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Rocks Provide New Information About How We Recovered From Earth's Biggest Mass Extinction

Jul 23, 2016 05:39 AM EDT
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Approximately 250 million years ago, the Earth's biggest extinction event occurred.

The "Great Dying," more popularly known as the "Great Permian Extinction," is dubbed history's worst extinction event. It wiped out 90 to 96 percent of the species occupying the planet, meaning what we see today originated only from 4 percent of the species that existed before.

BBC notes that the extinction underwent two phases which occurred in a span of a million years during which marine creatures were mostly affected and insects suffered the only mass extinction of their history.

The causes of these mass extinction events remain unsolved. National Geographic notes that the most popular assumptions range from a large asteroid or comet hitting the earth and flood volcanism from the Siberian Traps, a large igneous province in Russia.

Though these mass extinctions are fatal events, they bring about an opportunity for new species to be formed. It was said that after Permian-Triassic period, dinosaurs began to exist.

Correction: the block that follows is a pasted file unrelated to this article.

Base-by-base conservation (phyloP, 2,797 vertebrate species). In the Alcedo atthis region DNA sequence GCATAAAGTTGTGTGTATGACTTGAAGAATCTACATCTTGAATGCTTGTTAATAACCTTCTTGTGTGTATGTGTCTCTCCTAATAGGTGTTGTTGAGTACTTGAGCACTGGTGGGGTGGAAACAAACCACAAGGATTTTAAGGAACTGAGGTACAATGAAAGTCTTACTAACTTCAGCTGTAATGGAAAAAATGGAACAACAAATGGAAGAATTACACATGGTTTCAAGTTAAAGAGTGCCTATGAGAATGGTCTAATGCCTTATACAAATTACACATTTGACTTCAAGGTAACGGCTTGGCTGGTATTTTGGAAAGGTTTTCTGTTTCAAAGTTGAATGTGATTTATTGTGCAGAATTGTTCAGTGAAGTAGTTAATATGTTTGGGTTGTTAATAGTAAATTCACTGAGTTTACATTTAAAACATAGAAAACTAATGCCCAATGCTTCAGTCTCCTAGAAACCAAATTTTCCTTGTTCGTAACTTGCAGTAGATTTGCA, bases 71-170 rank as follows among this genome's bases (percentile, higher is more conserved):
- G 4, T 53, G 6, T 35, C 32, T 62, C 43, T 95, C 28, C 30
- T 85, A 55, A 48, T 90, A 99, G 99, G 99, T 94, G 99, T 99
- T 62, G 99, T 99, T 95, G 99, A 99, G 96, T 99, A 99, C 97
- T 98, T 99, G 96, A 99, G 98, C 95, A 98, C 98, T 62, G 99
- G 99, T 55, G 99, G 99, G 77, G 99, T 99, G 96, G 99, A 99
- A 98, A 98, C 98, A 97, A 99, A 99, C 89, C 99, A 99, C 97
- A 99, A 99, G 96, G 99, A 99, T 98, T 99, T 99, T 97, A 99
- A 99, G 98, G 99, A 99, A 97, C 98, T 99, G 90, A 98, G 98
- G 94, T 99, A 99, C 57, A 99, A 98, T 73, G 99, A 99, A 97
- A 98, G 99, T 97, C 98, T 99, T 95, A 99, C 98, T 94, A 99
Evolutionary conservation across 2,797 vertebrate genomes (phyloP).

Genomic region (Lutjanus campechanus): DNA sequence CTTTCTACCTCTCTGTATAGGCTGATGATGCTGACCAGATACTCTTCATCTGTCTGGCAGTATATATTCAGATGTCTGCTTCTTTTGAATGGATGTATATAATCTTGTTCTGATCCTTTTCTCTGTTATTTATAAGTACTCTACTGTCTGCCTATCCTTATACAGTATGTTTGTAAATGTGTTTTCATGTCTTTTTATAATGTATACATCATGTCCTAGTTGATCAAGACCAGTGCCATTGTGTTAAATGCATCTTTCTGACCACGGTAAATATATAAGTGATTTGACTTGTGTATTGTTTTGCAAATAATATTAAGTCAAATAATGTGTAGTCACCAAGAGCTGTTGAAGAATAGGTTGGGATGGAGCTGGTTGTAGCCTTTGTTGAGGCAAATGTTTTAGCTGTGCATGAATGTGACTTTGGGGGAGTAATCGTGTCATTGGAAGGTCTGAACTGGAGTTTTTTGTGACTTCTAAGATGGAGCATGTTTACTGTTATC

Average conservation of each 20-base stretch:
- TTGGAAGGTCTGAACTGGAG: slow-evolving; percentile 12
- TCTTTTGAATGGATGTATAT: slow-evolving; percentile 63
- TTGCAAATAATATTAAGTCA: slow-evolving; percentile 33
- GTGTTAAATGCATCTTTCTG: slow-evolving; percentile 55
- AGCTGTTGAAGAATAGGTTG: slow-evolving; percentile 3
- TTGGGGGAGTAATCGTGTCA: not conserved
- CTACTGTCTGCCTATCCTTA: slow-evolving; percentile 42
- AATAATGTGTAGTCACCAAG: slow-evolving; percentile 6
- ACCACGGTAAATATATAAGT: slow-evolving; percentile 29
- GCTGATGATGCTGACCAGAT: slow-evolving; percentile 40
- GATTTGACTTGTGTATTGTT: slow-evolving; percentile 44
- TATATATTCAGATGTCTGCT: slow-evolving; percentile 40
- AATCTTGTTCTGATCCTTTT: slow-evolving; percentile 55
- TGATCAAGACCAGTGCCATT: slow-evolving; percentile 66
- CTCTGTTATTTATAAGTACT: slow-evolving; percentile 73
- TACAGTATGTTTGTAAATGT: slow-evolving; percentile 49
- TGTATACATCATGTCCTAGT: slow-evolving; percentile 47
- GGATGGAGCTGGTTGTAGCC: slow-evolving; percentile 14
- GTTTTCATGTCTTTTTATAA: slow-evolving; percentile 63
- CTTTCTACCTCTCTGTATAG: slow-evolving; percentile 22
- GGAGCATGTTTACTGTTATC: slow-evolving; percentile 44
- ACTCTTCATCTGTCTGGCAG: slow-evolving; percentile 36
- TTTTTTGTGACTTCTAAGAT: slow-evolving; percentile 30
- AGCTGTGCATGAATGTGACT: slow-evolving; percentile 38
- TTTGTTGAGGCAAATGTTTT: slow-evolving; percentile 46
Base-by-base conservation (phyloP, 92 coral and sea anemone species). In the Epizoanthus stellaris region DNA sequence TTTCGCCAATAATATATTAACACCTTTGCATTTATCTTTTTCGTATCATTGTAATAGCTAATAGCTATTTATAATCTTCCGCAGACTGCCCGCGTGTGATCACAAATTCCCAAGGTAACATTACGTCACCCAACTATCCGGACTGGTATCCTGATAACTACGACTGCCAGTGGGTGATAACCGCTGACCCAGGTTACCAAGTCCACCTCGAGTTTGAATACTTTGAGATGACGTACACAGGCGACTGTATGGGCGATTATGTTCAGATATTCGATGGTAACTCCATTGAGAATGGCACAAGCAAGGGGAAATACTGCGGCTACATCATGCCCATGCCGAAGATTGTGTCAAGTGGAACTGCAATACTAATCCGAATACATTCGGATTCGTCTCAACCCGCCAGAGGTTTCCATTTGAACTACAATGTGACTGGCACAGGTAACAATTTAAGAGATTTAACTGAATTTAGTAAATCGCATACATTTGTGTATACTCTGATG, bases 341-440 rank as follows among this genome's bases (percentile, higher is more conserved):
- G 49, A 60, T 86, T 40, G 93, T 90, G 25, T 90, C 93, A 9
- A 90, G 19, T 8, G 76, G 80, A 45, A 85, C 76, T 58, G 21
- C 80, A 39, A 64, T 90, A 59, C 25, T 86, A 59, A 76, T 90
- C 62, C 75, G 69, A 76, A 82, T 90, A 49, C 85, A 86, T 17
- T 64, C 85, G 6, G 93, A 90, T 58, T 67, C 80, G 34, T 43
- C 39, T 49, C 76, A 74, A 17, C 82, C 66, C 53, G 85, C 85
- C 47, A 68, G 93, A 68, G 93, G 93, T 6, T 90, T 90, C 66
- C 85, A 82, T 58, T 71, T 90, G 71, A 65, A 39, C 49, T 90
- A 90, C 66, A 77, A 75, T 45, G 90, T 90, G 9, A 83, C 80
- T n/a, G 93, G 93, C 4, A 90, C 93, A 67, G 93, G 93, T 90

It took approximately millions of years before Earth recovered from the damage inflicted by the massive extinction, such as significant atmospheric disturbances, global warming and anoxic (low-oxygen) ocean waters.

A new discovery in the oceans

In February 2016, a study revealed that the delay in recovery was primarily caused by the anoxic ocean waters. Aside from lack of oxygen, the study also said waters also contained high levels of harmful compounds, known as sulphides. The researchers said life did not bounce back until the ocean fully recovered.

Yet recently, another study has been published, saying that although the water was indeed lacking in oxygen, toxic sulphide was not present--rather, there was iron.

To come up with conclusion, the group, led by researchers at the University of Edinburgh, studied rocks that were formed in an ancient ocean around the time of the extinction.

Using precise chemical techniques, they found out that oxygen levels varied at different depths in the ocean.

"We knew that lack of oxygen in the oceans played a key role in the extinction and recovery processes, but we are still discovering how exactly it was involved. Our findings about the chemistry of the ocean at the time provide us with a clearer picture of how this complex process delayed the recovery of life for so long," Dr Matthew Clarkson, of the University of Edinburgh's School of GeoSciences told Science Daily.

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